Twin Craters in Meridiani Planum
NASA/JPL/University of Arizona
Twin Craters in Meridiani Planum
ESP_050849_1700  Science Theme: Mass Wasting Processes
twitter  •  tumblr

HICLIP
1080p (MP4)
Audio (MP3)

WALLPAPER
800
1024
1152
1280
1440
1600
1920
2048
2560
2736
2880
4500
4K
8K
10K

HIFLYER
PDF (11 x 17)

HISLIDES
PowerPoint
Keynote
PDF

This image shows two small impact craters located in Meridiani Planum. This is an example of the geologic principle of superposition: figuring out what happened first by looking at how features interact with each other. We can see that one of the craters must have hit the surface after the other was already there, but which came first?

We can see that the ejecta blankets look rougher on the right side of the image than they do on the left. This could mean that the right side ejecta is newer, and hasn’t been exposed to the wind as much as the left side has.

Zooming in, we see small boulders on the floor and walls of the left-side crater, and they even seem to match the rough material in the ejecta on the right. With these clues, we can hypothesize that the crater on the left was here first. After some time another asteroid hit, formed the crater on the right, which threw material onto the floor of the left, where it remains to this day.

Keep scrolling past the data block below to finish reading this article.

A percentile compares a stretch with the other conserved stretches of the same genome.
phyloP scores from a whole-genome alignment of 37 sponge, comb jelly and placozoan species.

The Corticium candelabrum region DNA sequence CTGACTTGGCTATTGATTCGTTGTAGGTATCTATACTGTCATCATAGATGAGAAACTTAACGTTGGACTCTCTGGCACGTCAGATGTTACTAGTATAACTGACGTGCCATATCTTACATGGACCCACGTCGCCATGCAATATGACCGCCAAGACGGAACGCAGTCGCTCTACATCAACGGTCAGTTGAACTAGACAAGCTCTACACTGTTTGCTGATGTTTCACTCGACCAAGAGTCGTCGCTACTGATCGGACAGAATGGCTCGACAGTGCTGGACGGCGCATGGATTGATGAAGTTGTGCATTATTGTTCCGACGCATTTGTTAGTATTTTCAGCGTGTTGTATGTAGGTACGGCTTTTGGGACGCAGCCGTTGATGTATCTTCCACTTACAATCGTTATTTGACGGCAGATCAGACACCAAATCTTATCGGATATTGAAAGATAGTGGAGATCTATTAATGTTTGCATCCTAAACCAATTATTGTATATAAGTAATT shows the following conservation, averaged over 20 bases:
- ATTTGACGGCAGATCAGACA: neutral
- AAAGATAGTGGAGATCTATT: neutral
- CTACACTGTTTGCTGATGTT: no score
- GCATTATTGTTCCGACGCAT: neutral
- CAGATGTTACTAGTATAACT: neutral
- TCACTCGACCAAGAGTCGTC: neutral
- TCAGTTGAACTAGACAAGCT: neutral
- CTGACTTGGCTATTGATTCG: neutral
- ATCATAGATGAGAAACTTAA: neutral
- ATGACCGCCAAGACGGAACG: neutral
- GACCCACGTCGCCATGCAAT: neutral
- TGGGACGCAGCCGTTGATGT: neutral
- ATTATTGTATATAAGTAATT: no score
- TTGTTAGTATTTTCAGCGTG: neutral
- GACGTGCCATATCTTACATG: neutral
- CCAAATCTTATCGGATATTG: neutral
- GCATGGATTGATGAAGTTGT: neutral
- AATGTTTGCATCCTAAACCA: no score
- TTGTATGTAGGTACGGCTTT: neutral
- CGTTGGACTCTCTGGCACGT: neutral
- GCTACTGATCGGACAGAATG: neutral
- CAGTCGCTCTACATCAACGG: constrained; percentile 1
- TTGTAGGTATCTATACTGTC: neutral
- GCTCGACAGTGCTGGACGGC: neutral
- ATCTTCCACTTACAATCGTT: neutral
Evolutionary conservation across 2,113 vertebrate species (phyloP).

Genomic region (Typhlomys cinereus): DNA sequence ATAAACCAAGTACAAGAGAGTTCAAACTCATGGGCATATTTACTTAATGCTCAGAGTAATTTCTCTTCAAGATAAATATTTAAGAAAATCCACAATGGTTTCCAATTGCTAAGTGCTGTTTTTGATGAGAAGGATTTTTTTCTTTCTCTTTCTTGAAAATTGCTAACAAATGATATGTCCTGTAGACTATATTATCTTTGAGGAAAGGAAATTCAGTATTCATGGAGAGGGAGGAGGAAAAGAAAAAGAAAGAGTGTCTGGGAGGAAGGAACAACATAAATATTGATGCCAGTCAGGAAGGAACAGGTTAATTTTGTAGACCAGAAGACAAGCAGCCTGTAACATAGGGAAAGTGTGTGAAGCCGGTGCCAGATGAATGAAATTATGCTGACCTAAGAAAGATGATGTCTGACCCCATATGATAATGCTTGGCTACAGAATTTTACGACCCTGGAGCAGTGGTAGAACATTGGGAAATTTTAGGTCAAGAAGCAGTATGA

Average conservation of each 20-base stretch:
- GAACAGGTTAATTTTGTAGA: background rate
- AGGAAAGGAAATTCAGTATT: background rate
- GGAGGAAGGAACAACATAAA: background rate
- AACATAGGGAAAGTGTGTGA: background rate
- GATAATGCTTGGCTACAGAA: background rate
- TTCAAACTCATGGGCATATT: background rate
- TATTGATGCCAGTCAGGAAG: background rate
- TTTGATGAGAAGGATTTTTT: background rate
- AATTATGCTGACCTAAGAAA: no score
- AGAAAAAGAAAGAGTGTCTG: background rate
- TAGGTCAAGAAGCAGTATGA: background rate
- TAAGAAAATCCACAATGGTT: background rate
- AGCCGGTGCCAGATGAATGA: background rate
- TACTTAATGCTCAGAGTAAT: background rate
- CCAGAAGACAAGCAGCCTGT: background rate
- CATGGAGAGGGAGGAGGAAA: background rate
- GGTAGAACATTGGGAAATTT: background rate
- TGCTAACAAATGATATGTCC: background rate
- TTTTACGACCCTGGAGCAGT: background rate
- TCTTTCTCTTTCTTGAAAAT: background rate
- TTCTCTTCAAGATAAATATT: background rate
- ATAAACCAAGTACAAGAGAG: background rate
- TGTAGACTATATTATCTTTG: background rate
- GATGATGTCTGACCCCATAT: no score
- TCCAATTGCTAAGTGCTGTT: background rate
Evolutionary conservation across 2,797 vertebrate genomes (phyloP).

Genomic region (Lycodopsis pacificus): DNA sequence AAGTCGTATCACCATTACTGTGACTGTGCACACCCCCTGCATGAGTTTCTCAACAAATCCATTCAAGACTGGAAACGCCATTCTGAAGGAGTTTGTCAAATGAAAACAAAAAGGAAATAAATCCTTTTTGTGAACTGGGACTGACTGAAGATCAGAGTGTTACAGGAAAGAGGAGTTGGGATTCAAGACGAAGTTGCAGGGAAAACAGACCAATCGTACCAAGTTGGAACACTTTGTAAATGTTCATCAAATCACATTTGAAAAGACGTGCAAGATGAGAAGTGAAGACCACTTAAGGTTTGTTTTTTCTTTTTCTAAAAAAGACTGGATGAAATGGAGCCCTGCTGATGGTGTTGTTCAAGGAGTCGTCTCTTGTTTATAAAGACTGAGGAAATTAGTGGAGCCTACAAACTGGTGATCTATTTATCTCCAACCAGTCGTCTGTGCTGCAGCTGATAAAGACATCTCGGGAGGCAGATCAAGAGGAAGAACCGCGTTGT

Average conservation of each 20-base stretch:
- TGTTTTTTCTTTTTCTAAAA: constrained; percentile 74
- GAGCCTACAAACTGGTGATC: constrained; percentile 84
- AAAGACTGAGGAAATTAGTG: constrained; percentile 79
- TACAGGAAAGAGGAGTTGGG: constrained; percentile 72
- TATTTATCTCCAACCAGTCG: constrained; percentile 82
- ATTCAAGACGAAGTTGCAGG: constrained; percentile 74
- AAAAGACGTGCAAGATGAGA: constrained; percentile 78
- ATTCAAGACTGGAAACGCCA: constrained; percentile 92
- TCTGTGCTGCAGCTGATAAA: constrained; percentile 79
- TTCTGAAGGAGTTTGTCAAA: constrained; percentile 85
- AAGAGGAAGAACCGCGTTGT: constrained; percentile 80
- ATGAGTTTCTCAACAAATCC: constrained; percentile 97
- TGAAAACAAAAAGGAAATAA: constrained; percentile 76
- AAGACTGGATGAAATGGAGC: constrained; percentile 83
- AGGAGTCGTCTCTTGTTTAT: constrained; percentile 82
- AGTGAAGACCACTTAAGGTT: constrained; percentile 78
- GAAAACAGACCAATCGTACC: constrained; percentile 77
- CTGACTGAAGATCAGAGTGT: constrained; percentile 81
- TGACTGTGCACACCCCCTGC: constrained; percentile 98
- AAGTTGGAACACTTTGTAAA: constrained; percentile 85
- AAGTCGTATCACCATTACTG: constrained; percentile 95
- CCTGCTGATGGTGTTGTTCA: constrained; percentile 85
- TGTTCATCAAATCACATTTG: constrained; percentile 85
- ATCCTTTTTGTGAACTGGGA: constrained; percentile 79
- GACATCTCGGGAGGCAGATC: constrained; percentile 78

Written by: Nicole Bardabelias (audio: Tre Gibbs)  (14 May 2018)

This is a stereo pair with ESP_050704_1700.
 
Acquisition date
01 June 2017

Local Mars time
14:16

Latitude (centered)
-9.882°

Longitude (East)
6.860°

Spacecraft altitude
264.4 km (164.3 miles)

Original image scale range
27.4 cm/pixel (with 1 x 1 binning) so objects ~82 cm across are resolved

Map projected scale
25 cm/pixel and North is up

Map projection
Equirectangular

Emission angle
16.0°

Phase angle
52.0°

Solar incidence angle
37°, with the Sun about 53° above the horizon

Solar longitude
13.3°, Northern Spring

For non-map projected images
North azimuth:  97°
Sub-solar azimuth:  29.4°
JPEG
Black and white
map projected  non-map

IRB color
map projected  non-map

Merged IRB
map projected

Merged RGB
map projected

RGB color
non-map projected

JP2
Black and white
map-projected   (495MB)

IRB color
map-projected   (281MB)

JP2 EXTRAS
Black and white
map-projected  (216MB)
non-map           (260MB)

IRB color
map projected  (72MB)
non-map           (220MB)

Merged IRB
map projected  (132MB)

Merged RGB
map-projected  (125MB)

RGB color
non map           (218MB)
ANAGLYPHS
Map-projected, reduced-resolution
Full resolution JP2 download
Anaglyph details page

ADDITIONAL INFORMATION
B&W label
Color label
Merged IRB label
Merged RGB label
EDR products
HiView

NB
IRB: infrared-red-blue
RGB: red-green-blue
About color products (PDF)

Black & white is 5 km across; enhanced color about 1 km
For scale, use JPEG/JP2 black & white map-projected images

USAGE POLICY
All of the images produced by HiRISE and accessible on this site are within the public domain: there are no restrictions on their usage by anyone in the public, including news or science organizations. We do ask for a credit line where possible:
NASA/JPL/University of Arizona

POSTSCRIPT
NASA’s Jet Propulsion Laboratory, a division of the California Institute of Technology in Pasadena, Calif., manages the Mars Reconnaissance Orbiter for NASA’s Science Mission Directorate, Washington. The HiRISE camera was built by Ball Aerospace and Technology Corporation and is operated by the University of Arizona.